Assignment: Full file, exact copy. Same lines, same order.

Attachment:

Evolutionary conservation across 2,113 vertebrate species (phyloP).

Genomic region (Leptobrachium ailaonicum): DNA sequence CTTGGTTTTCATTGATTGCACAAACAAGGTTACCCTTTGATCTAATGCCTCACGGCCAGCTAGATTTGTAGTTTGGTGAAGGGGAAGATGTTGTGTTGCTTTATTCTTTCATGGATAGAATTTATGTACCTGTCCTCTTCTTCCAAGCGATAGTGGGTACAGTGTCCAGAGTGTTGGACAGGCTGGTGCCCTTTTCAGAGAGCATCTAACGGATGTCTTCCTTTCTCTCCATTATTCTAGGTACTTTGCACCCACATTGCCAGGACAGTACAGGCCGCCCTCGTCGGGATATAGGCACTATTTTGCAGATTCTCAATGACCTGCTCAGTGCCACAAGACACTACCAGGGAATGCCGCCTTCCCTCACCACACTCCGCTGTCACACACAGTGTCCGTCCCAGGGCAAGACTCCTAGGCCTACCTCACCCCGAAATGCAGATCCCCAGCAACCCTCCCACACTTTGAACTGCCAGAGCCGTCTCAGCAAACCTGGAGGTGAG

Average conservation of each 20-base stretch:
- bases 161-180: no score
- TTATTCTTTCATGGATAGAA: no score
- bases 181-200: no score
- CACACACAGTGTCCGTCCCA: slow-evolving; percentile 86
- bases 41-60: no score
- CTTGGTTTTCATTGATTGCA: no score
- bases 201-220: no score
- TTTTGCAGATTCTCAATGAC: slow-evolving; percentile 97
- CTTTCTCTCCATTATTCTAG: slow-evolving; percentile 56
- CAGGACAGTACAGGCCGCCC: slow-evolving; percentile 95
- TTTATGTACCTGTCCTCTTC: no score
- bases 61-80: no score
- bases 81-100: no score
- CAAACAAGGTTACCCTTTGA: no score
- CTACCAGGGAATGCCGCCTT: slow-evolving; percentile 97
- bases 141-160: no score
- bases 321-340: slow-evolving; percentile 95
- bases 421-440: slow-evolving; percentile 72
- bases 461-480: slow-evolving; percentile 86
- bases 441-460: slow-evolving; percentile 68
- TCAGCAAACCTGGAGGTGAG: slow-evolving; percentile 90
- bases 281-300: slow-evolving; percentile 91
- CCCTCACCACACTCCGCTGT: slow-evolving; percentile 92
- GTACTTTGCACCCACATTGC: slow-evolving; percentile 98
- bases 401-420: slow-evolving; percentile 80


Evolutionary conservation across 2,113 vertebrate species (phyloP).

Genomic region (Leptobrachium ailaonicum): DNA sequence CTTGGTTTTCATTGATTGCACAAACAAGGTTACCCTTTGATCTAATGCCTCACGGCCAGCTAGATTTGTAGTTTGGTGAAGGGGAAGATGTTGTGTTGCTTTATTCTTTCATGGATAGAATTTATGTACCTGTCCTCTTCTTCCAAGCGATAGTGGGTACAGTGTCCAGAGTGTTGGACAGGCTGGTGCCCTTTTCAGAGAGCATCTAACGGATGTCTTCCTTTCTCTCCATTATTCTAGGTACTTTGCACCCACATTGCCAGGACAGTACAGGCCGCCCTCGTCGGGATATAGGCACTATTTTGCAGATTCTCAATGACCTGCTCAGTGCCACAAGACACTACCAGGGAATGCCGCCTTCCCTCACCACACTCCGCTGTCACACACAGTGTCCGTCCCAGGGCAAGACTCCTAGGCCTACCTCACCCCGAAATGCAGATCCCCAGCAACCCTCCCACACTTTGAACTGCCAGAGCCGTCTCAGCAAACCTGGAGGTGAG

Average conservation of each 20-base stretch:
- bases 161-180: no score
- TTATTCTTTCATGGATAGAA: no score
- bases 181-200: no score
- CACACACAGTGTCCGTCCCA: slow-evolving; percentile 86
- bases 41-60: no score
- CTTGGTTTTCATTGATTGCA: no score
- bases 201-220: no score
- TTTTGCAGATTCTCAATGAC: slow-evolving; percentile 97
- CTTTCTCTCCATTATTCTAG: slow-evolving; percentile 56
- CAGGACAGTACAGGCCGCCC: slow-evolving; percentile 95
- TTTATGTACCTGTCCTCTTC: no score
- bases 61-80: no score
- bases 81-100: no score
- CAAACAAGGTTACCCTTTGA: no score
- CTACCAGGGAATGCCGCCTT: slow-evolving; percentile 97
- bases 141-160: no score
- bases 321-340: slow-evolving; percentile 95
- bases 421-440: slow-evolving; percentile 72
- bases 461-480: slow-evolving; percentile 86
- bases 441-460: slow-evolving; percentile 68
- TCAGCAAACCTGGAGGTGAG: slow-evolving; percentile 90
- bases 281-300: slow-evolving; percentile 91
- CCCTCACCACACTCCGCTGT: slow-evolving; percentile 92
- GTACTTTGCACCCACATTGC: slow-evolving; percentile 98
- bases 401-420: slow-evolving; percentile 80